Why Should We Breathe Better?

Why Should We Breathe Better?

Dr. Sapna Priyadarshi


You must have felt that the title is slightly strange: breathing better? Isn’t it one of the few things that gets done on its own and we do not have to bother about it! Why to complicate it? And why to even think about it?


But believe me, I have very strong reasons for using this heading. What if I told you that each one of have a fixed number of breaths in our account (read as lives). When our account balance becomes zero, that is the end of our life. Now if we breath fast and shallow, we consume our quota quickly leading to a shorter life and if we breathe slowly and deeply, we ca extend that quota over a longer period thus extending our lives.


Hope I have got some attention now! If you are an Amish Tripathi fan and have read his trilogy on Shiva, you will remember that he calls oxygen as the biggest poison for our body and that is the reason why it is retained in our body for the least time, as compared to food, water or other things that we consume. Survival experts apply the “rule of threes” to lasting without essentials. You can go about three weeks without food, three days without water, three hours without shelter, and only three minutes without air.


The reason for body not storing oxygen in excess is that oxygen leads to oxidation which in turn leads to aging, weakening of bones, wrinkles and related undesirable effects on the body. And that is why there is a huge shift to anti-oxidants like green tea, berries, kidney beans and other items.

But that does not mean that oxygen is not required. Oxygen is the most important ingredient of our life and we need it every moment. Anything so important, does deserve few moments of thought and understanding of the best way to do it.


If you noticed earlier, I said ‘fast and shallow’ and not only fast, because they are connected. Similarly, ‘slow and deep’ goes in tandem.

Let us understand the capacity of our lungs:

1. Tidal volume (0.5 lts): The volume of air moved into or out of the lungs during quiet breathing
2. Inspiratory reserve volume (2 lts): The maximal volume that can be inhaled from the end-inspiratory level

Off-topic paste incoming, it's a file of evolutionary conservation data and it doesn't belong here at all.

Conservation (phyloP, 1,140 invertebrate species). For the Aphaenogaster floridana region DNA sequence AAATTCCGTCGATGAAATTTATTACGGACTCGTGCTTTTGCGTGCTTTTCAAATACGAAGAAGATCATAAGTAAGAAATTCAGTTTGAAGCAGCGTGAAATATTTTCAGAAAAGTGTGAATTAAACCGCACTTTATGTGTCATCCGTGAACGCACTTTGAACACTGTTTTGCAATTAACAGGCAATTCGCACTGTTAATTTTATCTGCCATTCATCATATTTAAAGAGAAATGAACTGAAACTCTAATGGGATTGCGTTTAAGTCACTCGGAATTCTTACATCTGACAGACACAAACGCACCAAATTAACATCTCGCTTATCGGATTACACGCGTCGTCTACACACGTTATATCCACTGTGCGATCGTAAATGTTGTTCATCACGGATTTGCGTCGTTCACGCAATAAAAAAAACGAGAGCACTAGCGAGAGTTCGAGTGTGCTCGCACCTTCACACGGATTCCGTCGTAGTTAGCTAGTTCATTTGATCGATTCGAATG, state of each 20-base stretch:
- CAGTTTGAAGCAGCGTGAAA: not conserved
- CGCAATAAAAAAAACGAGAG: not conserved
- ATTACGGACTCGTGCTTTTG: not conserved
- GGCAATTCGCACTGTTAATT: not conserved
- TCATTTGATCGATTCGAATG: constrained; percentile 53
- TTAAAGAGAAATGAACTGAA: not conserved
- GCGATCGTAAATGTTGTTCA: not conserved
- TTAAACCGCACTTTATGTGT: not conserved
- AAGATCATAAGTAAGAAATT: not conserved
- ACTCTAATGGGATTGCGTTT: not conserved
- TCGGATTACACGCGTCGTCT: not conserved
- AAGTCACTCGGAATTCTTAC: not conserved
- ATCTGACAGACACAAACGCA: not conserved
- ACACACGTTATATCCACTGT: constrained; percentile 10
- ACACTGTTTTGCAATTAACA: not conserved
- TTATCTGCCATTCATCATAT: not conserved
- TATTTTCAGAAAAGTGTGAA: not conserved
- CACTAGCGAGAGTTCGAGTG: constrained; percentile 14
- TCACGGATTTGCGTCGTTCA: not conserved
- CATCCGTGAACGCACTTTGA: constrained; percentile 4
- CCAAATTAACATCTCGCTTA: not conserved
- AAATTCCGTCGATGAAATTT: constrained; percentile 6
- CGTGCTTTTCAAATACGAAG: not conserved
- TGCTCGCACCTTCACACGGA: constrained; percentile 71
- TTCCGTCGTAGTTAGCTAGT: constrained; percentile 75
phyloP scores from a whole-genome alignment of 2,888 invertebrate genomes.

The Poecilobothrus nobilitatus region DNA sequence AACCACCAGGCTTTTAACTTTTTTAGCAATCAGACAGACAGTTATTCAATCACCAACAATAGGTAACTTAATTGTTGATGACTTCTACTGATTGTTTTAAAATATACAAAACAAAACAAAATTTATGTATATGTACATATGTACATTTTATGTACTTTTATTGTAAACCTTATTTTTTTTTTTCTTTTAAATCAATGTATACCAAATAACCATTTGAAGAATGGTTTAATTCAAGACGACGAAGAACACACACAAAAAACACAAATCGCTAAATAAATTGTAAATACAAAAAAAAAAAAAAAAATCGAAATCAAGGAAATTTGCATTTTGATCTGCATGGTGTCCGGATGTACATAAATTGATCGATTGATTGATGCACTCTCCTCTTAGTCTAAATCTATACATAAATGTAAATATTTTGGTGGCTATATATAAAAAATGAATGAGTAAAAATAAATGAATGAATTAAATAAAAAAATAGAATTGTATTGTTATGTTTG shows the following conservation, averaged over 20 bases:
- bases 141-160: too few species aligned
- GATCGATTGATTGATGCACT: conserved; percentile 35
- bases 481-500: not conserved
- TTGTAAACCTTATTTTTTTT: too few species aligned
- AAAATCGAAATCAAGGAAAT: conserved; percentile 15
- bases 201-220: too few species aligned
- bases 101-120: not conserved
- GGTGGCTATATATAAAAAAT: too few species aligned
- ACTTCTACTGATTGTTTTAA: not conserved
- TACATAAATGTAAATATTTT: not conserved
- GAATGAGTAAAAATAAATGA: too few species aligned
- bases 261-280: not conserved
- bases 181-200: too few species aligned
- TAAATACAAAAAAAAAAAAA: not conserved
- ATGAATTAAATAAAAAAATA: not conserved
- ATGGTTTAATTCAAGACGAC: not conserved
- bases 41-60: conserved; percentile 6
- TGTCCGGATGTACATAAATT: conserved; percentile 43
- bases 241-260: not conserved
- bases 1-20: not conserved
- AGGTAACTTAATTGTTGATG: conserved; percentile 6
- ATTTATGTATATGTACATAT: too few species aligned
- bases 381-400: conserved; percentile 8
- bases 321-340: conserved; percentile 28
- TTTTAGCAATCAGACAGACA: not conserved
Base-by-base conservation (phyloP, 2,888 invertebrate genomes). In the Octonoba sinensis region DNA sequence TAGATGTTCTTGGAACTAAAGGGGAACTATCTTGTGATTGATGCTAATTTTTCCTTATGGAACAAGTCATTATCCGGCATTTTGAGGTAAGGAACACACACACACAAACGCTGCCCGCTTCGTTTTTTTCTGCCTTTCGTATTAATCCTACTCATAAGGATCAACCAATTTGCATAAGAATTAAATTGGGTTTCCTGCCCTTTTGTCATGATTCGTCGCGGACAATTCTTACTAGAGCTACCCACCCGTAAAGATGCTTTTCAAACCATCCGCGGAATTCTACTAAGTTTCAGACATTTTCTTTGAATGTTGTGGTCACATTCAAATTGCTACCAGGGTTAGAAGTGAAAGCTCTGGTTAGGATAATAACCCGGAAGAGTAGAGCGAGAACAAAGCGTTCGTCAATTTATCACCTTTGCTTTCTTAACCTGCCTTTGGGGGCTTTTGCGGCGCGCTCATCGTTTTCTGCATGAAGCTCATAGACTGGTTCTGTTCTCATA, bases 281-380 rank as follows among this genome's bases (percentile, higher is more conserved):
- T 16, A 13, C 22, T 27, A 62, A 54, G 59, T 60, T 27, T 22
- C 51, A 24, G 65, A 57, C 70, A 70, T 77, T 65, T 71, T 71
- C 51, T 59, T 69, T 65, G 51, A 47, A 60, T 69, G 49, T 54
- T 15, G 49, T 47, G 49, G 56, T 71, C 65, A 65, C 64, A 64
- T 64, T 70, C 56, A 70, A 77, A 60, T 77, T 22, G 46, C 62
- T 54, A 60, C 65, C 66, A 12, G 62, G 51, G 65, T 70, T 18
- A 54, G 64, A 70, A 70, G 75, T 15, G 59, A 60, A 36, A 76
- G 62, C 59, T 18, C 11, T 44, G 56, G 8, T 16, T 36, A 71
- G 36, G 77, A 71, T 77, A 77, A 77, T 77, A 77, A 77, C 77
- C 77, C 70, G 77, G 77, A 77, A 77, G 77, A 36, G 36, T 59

3. Expiratory reserve volume (1.5 lts): The maximal volume of air that can be exhaled from the end-expiratory position
4. Residual Volume (1.5 lts): The volume of air remaining in the lungs after a maximal exhalation


Maximum that can be respired = 0.5 lts (tidal volume) + 2 lts (inspiratory reserve volume) + 1.5 lts (expiratory reserve volume) = 4 lts


This is eight times the volume of 0.5 lts of air that we normally inhale and exhale. Most people while sitting breathe less than half a litre of air and so their lung usage is actually less than one eighth of the capacity. This means that we are giving our lungs much lesser air than what it can take, removing it too fast and allowing residual air (which has done its job and should be expunged) to stay inside our lungs for far too long.


The air we breathe contains oxygen and other gases. Once in the lungs, oxygen is moved into the bloodstream and carried through the body. At each cell in the body, oxygen gets exchanged for carbon-di-oxide (CO2), which is a waste gas. Our bloodstream then carries this CO2 back to the lungs where it is transferred to the air waiting in the lungs and then exhaled. Our lungs automatically perform this vital process and complicated process between every inhalation and exhalation, without our awareness. Now, if we breathe deeper and slower, not only will we be providing more air and hence more oxygen for our body but also give it more time to get absorbed and carbon-di-oxide to be returned and expunged.